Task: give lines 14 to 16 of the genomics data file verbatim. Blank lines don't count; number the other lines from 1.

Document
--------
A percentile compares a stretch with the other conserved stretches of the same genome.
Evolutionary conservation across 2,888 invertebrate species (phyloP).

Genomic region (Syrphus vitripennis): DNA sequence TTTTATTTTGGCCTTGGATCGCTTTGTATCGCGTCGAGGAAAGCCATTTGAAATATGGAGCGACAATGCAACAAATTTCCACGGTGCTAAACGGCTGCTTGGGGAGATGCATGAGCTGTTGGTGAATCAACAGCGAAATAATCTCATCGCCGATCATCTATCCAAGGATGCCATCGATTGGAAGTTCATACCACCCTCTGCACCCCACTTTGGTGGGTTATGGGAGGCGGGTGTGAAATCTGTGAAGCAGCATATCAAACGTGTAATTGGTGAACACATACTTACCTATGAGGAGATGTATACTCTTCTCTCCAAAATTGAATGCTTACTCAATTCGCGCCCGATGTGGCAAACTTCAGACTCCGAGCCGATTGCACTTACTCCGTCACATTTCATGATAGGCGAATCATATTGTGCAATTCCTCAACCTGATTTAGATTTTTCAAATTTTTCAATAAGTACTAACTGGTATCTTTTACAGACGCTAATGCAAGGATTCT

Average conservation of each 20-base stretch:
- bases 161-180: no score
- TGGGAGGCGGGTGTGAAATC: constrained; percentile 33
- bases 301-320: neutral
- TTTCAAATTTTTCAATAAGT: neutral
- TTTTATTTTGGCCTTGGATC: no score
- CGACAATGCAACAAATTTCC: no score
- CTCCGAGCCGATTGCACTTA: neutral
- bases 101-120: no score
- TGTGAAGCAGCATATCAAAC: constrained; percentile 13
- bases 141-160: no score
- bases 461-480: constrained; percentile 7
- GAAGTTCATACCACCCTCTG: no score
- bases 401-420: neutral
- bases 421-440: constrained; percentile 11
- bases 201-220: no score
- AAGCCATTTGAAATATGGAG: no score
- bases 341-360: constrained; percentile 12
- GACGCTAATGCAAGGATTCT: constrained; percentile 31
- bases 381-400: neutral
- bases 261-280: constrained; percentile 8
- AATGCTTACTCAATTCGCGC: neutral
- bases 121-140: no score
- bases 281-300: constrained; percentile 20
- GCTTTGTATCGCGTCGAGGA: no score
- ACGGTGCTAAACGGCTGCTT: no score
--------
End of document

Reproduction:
- bases 141-160: no score
- bases 461-480: constrained; percentile 7
- GAAGTTCATACCACCCTCTG: no score